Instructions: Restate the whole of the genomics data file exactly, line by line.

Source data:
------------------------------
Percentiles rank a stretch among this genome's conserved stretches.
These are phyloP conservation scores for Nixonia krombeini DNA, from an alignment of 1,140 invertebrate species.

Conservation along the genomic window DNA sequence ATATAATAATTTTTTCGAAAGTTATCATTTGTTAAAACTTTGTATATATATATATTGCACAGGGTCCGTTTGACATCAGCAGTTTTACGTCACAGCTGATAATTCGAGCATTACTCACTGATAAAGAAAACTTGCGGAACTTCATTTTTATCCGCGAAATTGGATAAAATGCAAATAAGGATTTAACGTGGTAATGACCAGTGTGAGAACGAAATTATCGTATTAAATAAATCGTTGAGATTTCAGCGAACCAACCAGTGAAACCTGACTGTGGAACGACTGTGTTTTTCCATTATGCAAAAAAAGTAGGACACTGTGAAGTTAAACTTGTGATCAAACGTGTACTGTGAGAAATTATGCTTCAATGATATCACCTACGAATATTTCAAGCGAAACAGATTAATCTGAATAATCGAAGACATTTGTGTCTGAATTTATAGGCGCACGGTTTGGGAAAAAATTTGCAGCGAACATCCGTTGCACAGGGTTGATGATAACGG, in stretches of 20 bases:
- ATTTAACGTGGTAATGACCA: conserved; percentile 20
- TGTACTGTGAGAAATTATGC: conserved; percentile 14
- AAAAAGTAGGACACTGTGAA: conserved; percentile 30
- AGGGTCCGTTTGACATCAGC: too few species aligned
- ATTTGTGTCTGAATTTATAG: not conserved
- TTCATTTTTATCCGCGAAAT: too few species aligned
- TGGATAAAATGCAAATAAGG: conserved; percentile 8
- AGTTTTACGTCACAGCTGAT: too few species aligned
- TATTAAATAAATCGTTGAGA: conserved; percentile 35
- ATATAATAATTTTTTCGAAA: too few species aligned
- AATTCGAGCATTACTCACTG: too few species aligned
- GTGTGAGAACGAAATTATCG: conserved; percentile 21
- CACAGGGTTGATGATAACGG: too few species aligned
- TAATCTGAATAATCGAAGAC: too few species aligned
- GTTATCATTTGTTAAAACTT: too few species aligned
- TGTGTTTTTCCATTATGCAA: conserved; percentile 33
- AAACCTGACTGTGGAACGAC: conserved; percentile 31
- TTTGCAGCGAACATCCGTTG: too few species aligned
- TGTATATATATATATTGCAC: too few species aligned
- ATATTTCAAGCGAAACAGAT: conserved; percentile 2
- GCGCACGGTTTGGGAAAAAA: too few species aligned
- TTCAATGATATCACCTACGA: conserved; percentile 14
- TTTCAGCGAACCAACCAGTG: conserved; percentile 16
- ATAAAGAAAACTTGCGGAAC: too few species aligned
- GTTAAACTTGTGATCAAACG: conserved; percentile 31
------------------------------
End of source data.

Percentiles rank a stretch among this genome's conserved stretches.
These are phyloP conservation scores for Nixonia krombeini DNA, from an alignment of 1,140 invertebrate species.

Conservation along the genomic window DNA sequence ATATAATAATTTTTTCGAAAGTTATCATTTGTTAAAACTTTGTATATATATATATTGCACAGGGTCCGTTTGACATCAGCAGTTTTACGTCACAGCTGATAATTCGAGCATTACTCACTGATAAAGAAAACTTGCGGAACTTCATTTTTATCCGCGAAATTGGATAAAATGCAAATAAGGATTTAACGTGGTAATGACCAGTGTGAGAACGAAATTATCGTATTAAATAAATCGTTGAGATTTCAGCGAACCAACCAGTGAAACCTGACTGTGGAACGACTGTGTTTTTCCATTATGCAAAAAAAGTAGGACACTGTGAAGTTAAACTTGTGATCAAACGTGTACTGTGAGAAATTATGCTTCAATGATATCACCTACGAATATTTCAAGCGAAACAGATTAATCTGAATAATCGAAGACATTTGTGTCTGAATTTATAGGCGCACGGTTTGGGAAAAAATTTGCAGCGAACATCCGTTGCACAGGGTTGATGATAACGG, in stretches of 20 bases:
- ATTTAACGTGGTAATGACCA: conserved; percentile 20
- TGTACTGTGAGAAATTATGC: conserved; percentile 14
- AAAAAGTAGGACACTGTGAA: conserved; percentile 30
- AGGGTCCGTTTGACATCAGC: too few species aligned
- ATTTGTGTCTGAATTTATAG: not conserved
- TTCATTTTTATCCGCGAAAT: too few species aligned
- TGGATAAAATGCAAATAAGG: conserved; percentile 8
- AGTTTTACGTCACAGCTGAT: too few species aligned
- TATTAAATAAATCGTTGAGA: conserved; percentile 35
- ATATAATAATTTTTTCGAAA: too few species aligned
- AATTCGAGCATTACTCACTG: too few species aligned
- GTGTGAGAACGAAATTATCG: conserved; percentile 21
- CACAGGGTTGATGATAACGG: too few species aligned
- TAATCTGAATAATCGAAGAC: too few species aligned
- GTTATCATTTGTTAAAACTT: too few species aligned
- TGTGTTTTTCCATTATGCAA: conserved; percentile 33
- AAACCTGACTGTGGAACGAC: conserved; percentile 31
- TTTGCAGCGAACATCCGTTG: too few species aligned
- TGTATATATATATATTGCAC: too few species aligned
- ATATTTCAAGCGAAACAGAT: conserved; percentile 2
- GCGCACGGTTTGGGAAAAAA: too few species aligned
- TTCAATGATATCACCTACGA: conserved; percentile 14
- TTTCAGCGAACCAACCAGTG: conserved; percentile 16
- ATAAAGAAAACTTGCGGAAC: too few species aligned
- GTTAAACTTGTGATCAAACG: conserved; percentile 31